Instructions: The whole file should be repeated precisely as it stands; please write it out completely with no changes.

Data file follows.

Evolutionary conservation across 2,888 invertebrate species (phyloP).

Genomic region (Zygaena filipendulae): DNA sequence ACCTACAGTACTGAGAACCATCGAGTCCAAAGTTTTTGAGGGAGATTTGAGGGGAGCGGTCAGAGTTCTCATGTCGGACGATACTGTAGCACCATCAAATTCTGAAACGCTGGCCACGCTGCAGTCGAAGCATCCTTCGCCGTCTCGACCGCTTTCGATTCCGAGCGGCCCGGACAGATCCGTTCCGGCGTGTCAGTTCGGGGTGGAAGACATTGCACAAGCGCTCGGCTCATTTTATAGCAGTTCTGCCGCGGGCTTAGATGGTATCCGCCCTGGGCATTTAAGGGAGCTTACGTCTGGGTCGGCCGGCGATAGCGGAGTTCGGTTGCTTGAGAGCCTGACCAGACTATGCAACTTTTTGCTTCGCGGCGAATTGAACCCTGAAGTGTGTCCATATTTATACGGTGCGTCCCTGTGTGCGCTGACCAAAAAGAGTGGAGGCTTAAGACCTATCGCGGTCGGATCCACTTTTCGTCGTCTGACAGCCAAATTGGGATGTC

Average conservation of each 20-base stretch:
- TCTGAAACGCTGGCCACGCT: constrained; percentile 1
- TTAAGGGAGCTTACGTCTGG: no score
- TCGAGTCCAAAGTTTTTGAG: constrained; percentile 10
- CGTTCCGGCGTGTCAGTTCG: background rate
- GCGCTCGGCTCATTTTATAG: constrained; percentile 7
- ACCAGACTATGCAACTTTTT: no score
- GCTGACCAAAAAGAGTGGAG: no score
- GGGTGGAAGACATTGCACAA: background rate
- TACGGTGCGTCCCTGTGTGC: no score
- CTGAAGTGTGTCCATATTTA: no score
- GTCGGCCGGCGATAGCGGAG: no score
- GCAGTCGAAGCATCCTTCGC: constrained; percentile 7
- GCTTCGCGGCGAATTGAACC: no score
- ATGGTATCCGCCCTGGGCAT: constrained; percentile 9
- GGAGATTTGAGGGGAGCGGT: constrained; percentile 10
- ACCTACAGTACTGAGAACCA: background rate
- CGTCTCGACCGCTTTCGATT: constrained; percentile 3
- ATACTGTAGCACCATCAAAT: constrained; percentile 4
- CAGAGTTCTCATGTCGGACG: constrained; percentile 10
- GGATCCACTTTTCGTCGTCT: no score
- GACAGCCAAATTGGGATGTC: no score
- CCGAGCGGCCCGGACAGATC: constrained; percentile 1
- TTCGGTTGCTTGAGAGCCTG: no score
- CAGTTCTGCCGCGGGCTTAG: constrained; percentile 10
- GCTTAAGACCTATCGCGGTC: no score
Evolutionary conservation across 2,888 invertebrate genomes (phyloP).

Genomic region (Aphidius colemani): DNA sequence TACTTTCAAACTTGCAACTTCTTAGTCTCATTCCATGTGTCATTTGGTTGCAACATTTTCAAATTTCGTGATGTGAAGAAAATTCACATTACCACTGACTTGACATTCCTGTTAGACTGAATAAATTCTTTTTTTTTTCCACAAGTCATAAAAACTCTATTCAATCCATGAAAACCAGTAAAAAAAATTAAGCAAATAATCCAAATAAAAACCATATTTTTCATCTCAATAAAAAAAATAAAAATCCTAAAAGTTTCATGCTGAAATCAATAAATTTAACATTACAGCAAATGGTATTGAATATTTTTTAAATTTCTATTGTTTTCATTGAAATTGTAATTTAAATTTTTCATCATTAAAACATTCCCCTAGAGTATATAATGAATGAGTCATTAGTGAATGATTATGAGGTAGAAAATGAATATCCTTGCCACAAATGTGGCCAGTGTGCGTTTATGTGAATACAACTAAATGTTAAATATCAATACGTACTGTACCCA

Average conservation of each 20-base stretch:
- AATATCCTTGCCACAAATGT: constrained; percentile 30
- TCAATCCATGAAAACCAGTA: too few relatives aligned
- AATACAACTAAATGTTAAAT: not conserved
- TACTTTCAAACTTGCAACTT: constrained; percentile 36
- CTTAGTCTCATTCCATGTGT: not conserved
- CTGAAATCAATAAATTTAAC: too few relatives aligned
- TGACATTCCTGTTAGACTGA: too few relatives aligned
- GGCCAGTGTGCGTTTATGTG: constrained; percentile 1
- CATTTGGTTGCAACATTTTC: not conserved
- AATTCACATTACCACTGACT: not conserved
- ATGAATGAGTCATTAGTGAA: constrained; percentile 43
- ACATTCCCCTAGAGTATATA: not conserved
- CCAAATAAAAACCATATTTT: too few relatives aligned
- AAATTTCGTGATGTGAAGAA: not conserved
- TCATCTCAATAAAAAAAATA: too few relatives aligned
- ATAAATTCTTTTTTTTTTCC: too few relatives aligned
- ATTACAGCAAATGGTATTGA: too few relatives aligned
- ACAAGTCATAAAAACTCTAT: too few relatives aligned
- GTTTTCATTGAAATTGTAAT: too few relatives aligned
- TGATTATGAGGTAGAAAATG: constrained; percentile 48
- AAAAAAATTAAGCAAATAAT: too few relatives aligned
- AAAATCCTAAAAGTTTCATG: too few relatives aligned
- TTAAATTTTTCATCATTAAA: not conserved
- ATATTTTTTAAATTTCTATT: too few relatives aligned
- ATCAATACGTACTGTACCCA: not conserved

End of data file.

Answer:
Evolutionary conservation across 2,888 invertebrate species (phyloP).

Genomic region (Zygaena filipendulae): DNA sequence ACCTACAGTACTGAGAACCATCGAGTCCAAAGTTTTTGAGGGAGATTTGAGGGGAGCGGTCAGAGTTCTCATGTCGGACGATACTGTAGCACCATCAAATTCTGAAACGCTGGCCACGCTGCAGTCGAAGCATCCTTCGCCGTCTCGACCGCTTTCGATTCCGAGCGGCCCGGACAGATCCGTTCCGGCGTGTCAGTTCGGGGTGGAAGACATTGCACAAGCGCTCGGCTCATTTTATAGCAGTTCTGCCGCGGGCTTAGATGGTATCCGCCCTGGGCATTTAAGGGAGCTTACGTCTGGGTCGGCCGGCGATAGCGGAGTTCGGTTGCTTGAGAGCCTGACCAGACTATGCAACTTTTTGCTTCGCGGCGAATTGAACCCTGAAGTGTGTCCATATTTATACGGTGCGTCCCTGTGTGCGCTGACCAAAAAGAGTGGAGGCTTAAGACCTATCGCGGTCGGATCCACTTTTCGTCGTCTGACAGCCAAATTGGGATGTC

Average conservation of each 20-base stretch:
- TCTGAAACGCTGGCCACGCT: constrained; percentile 1
- TTAAGGGAGCTTACGTCTGG: no score
- TCGAGTCCAAAGTTTTTGAG: constrained; percentile 10
- CGTTCCGGCGTGTCAGTTCG: background rate
- GCGCTCGGCTCATTTTATAG: constrained; percentile 7
- ACCAGACTATGCAACTTTTT: no score
- GCTGACCAAAAAGAGTGGAG: no score
- GGGTGGAAGACATTGCACAA: background rate
- TACGGTGCGTCCCTGTGTGC: no score
- CTGAAGTGTGTCCATATTTA: no score
- GTCGGCCGGCGATAGCGGAG: no score
- GCAGTCGAAGCATCCTTCGC: constrained; percentile 7
- GCTTCGCGGCGAATTGAACC: no score
- ATGGTATCCGCCCTGGGCAT: constrained; percentile 9
- GGAGATTTGAGGGGAGCGGT: constrained; percentile 10
- ACCTACAGTACTGAGAACCA: background rate
- CGTCTCGACCGCTTTCGATT: constrained; percentile 3
- ATACTGTAGCACCATCAAAT: constrained; percentile 4
- CAGAGTTCTCATGTCGGACG: constrained; percentile 10
- GGATCCACTTTTCGTCGTCT: no score
- GACAGCCAAATTGGGATGTC: no score
- CCGAGCGGCCCGGACAGATC: constrained; percentile 1
- TTCGGTTGCTTGAGAGCCTG: no score
- CAGTTCTGCCGCGGGCTTAG: constrained; percentile 10
- GCTTAAGACCTATCGCGGTC: no score
Evolutionary conservation across 2,888 invertebrate genomes (phyloP).

Genomic region (Aphidius colemani): DNA sequence TACTTTCAAACTTGCAACTTCTTAGTCTCATTCCATGTGTCATTTGGTTGCAACATTTTCAAATTTCGTGATGTGAAGAAAATTCACATTACCACTGACTTGACATTCCTGTTAGACTGAATAAATTCTTTTTTTTTTCCACAAGTCATAAAAACTCTATTCAATCCATGAAAACCAGTAAAAAAAATTAAGCAAATAATCCAAATAAAAACCATATTTTTCATCTCAATAAAAAAAATAAAAATCCTAAAAGTTTCATGCTGAAATCAATAAATTTAACATTACAGCAAATGGTATTGAATATTTTTTAAATTTCTATTGTTTTCATTGAAATTGTAATTTAAATTTTTCATCATTAAAACATTCCCCTAGAGTATATAATGAATGAGTCATTAGTGAATGATTATGAGGTAGAAAATGAATATCCTTGCCACAAATGTGGCCAGTGTGCGTTTATGTGAATACAACTAAATGTTAAATATCAATACGTACTGTACCCA

Average conservation of each 20-base stretch:
- AATATCCTTGCCACAAATGT: constrained; percentile 30
- TCAATCCATGAAAACCAGTA: too few relatives aligned
- AATACAACTAAATGTTAAAT: not conserved
- TACTTTCAAACTTGCAACTT: constrained; percentile 36
- CTTAGTCTCATTCCATGTGT: not conserved
- CTGAAATCAATAAATTTAAC: too few relatives aligned
- TGACATTCCTGTTAGACTGA: too few relatives aligned
- GGCCAGTGTGCGTTTATGTG: constrained; percentile 1
- CATTTGGTTGCAACATTTTC: not conserved
- AATTCACATTACCACTGACT: not conserved
- ATGAATGAGTCATTAGTGAA: constrained; percentile 43
- ACATTCCCCTAGAGTATATA: not conserved
- CCAAATAAAAACCATATTTT: too few relatives aligned
- AAATTTCGTGATGTGAAGAA: not conserved
- TCATCTCAATAAAAAAAATA: too few relatives aligned
- ATAAATTCTTTTTTTTTTCC: too few relatives aligned
- ATTACAGCAAATGGTATTGA: too few relatives aligned
- ACAAGTCATAAAAACTCTAT: too few relatives aligned
- GTTTTCATTGAAATTGTAAT: too few relatives aligned
- TGATTATGAGGTAGAAAATG: constrained; percentile 48
- AAAAAAATTAAGCAAATAAT: too few relatives aligned
- AAAATCCTAAAAGTTTCATG: too few relatives aligned
- TTAAATTTTTCATCATTAAA: not conserved
- ATATTTTTTAAATTTCTATT: too few relatives aligned
- ATCAATACGTACTGTACCCA: not conserved